Teachers “ship” themselves and colleagues with fictional soul mates


Mackenzie Swart

In this cartoon depiction, Mr. Wilkinson imagines himself with Princess Leia, much to Hans Solo’s disapproval.

Becca Yi, Activities Editor

*Disclaimer: this article is written purely for entertainment and with the teachers’ willing participation

Teachers at Brookfield Central usually spend their days grading papers, setting up lesson plans, and occasionally observing students in despair during exams. In an alternate universe, however, a typical day might be very different for some of our beloved teachers. Derived from the word relationship, “shipping” refers to putting two people, fictional or otherwise, in a relationship.

Mr. John Wilkinson, a physics teacher, imagines spending his Valentine’s Day flying in space – literally. He pictures himself at the side of the beautiful Princess Leia, zooming through the crevices of outer space at light speed (3.00×108 m/s to be exact). He would feel (and calculate) the GM1M2/r2 force of his attraction toward the headstrong Princess. Wilkinson described his plans for his fictional day:

8:00 a.m. – Go to work. I’d go to school and she’d go save the galaxy.

12:00 p.m. – Meet for lunch and get into an argument about the legalities of calling an elected official “Queen.”

1:00 p.m. – Send a makeup text for the queen argument – get into a new argument about the ethics of fighting against the enslavement of sentient aliens while being okay with enslaving sentient robots.

1:15 p.m. – Get a visit from her psycho ex-boyfriend, the ex-convict. He calms down after I tell him that he looks like Indiana Jones.

2:00 p.m. – Call her AT&T (Alderaan Telephone and Telegraph) phone, but she won’t pick up, so I just leave a message trying to apologize.

4:00 p.m. – Finish up work and get together for a date at the local cantina.

6:00 p.m. – Catch a movie together, she insists on bringing her trashcan robot named R2-D2. I have a feeling the robot knows a lot more than he is letting on.

10:00 p.m. – Drop her off at her place. Don’t stay long since her dad is at the door and he always looks mad and talks like Mufasa.

Yes, Leia would be perfect. She would be absolutely perfect.

According to Mr. Patrick Perez, Ms. Susan Veeder, one of BC’s English teachers, would spend a wonderful day with the ruminating Edgar Allen Poe. Poe, with his dark and brooding aura, would be a splendid companion who would engage in deep and meaningful conversations. Though perhaps he would often retreat “sullenly into his dark wood-paneled study, where he would produce a long, tightly-rhymed, and highly alliterative poem about longing and loss,” she could work with that. In Mr. Perez’s words, the day would go thus:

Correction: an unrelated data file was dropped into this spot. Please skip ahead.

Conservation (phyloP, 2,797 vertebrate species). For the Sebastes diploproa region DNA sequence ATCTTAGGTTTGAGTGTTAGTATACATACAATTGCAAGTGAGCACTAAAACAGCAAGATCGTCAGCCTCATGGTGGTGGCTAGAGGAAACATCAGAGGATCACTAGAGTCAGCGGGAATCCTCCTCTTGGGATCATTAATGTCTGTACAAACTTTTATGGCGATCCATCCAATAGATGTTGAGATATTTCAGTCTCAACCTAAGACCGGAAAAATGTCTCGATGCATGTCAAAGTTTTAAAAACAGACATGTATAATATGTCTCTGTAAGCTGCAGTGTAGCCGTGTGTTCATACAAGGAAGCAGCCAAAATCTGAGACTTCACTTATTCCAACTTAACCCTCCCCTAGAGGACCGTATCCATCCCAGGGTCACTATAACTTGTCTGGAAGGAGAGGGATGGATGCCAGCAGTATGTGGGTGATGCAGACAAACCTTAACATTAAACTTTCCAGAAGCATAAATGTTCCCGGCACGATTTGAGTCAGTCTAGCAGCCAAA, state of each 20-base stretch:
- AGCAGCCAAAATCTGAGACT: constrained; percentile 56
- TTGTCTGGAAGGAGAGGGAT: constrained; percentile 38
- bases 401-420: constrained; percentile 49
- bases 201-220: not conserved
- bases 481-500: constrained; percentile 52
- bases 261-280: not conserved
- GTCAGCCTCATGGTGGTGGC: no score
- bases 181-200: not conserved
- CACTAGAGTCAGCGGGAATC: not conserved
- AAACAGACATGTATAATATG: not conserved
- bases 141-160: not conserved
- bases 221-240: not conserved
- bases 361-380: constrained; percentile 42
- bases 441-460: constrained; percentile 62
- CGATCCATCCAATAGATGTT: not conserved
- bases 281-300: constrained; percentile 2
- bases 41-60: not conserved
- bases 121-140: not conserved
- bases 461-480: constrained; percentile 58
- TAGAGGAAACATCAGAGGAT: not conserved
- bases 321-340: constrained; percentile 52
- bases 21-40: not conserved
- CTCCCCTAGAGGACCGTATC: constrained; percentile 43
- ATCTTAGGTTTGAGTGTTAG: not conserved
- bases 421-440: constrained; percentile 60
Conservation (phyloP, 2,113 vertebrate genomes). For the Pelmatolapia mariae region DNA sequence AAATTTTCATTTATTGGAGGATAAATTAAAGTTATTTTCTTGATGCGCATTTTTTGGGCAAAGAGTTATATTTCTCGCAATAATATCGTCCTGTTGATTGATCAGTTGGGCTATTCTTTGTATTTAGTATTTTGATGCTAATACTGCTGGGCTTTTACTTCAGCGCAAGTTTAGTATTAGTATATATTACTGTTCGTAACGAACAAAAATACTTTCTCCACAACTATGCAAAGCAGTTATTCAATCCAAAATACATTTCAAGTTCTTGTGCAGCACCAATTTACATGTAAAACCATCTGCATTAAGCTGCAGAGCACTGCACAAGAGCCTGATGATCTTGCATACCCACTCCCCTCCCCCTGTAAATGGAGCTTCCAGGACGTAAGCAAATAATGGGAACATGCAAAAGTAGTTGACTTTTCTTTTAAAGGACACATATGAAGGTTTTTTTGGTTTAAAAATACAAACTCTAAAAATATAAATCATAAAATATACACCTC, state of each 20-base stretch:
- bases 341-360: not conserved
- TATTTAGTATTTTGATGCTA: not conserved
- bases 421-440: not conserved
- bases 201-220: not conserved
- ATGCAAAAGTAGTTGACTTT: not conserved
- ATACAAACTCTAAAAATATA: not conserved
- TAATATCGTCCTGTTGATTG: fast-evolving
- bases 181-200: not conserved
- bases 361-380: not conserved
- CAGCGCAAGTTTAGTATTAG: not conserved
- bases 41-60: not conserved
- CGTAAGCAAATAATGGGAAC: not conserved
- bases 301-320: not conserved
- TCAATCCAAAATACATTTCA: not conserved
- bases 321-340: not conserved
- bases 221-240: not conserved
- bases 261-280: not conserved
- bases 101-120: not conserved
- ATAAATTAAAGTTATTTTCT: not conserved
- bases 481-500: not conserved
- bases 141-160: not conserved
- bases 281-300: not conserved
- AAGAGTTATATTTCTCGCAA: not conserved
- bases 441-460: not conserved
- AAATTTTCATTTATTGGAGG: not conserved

Shipping PerezKaitlyn Brayer


8:00 a.m. – Get up and feed the cat (a black one, naturally).

8:30 a.m. – Enjoy some croissant and chocolate together, while contemplating the futility of it all.

9-11:00 a.m. – Stare moodily out the window together while contemplating the futility of it all.

11-12:00 p.m. – Workout time! Pendulum ducking, orangutan wrestling, and some Pilates.

12-1:00 p.m. – Pick moodily at a Swiss cheese omelet, while contemplating the futility of it all.

1-4:00p.m. – Work together on Edgar’s “to-do” list. Try to figure out the source of that annoying thumping sound in the living room. Try to find that missing letter.  Finish up that masonry project in the basement.

4-7:00 p.m. – Read Dickens together.

8:00 p.m – Dinner at the Ushers’ house.

Shipping VeederKaitlyn Brayer

Yes, Edgar would be perfect. He would be absolutely perfect.

Across the hall, Ms. Susan Veeder predicts that fellow English teacher Mr. Perez would enjoy spending a day with Moll Flanders, the main character from the novel by Daniel Defoe. She would certainly not be the typical woman – bold, quick-witted, and capable of survival in the brutal world. They would carry on highly witty and entertaining conversations in a small coffee shop. “[Moll] is rough, tough, and hard to handle- like literature and life itself,” but Mr. Perez would be able to capture her heart with compositions from his former band days and “lyric finesse.” They could travel the world, exploring coffeehouses, taverns, having some run-ins with the law, all the while “reinventing themselves and growing together along the way”. Yes, Moll would be perfect. She would be absolutely perfect.

Rather than inventing a romantic relationship, Mr. Craig Keir, history teacher at Central, imagines a close-knit friendship with the feisty Robert M. “Fighting Bob” LaFollette, who is “simpatico on all matters”. Keir describes a typical day: “Over a breakfast of asparagus and crab quiche (my specialty, Bob’s favorite), we would discuss important topics related to altering the political landscape in America with the goal of restoring power and decision making to regular old working folks…Then we’d go out and make our case plain to anyone and everyone we could find to talk with.  We’d probably also watch an episode of Game of Thrones.  We love that show.”

Shipping KeirKaitlyn Brayer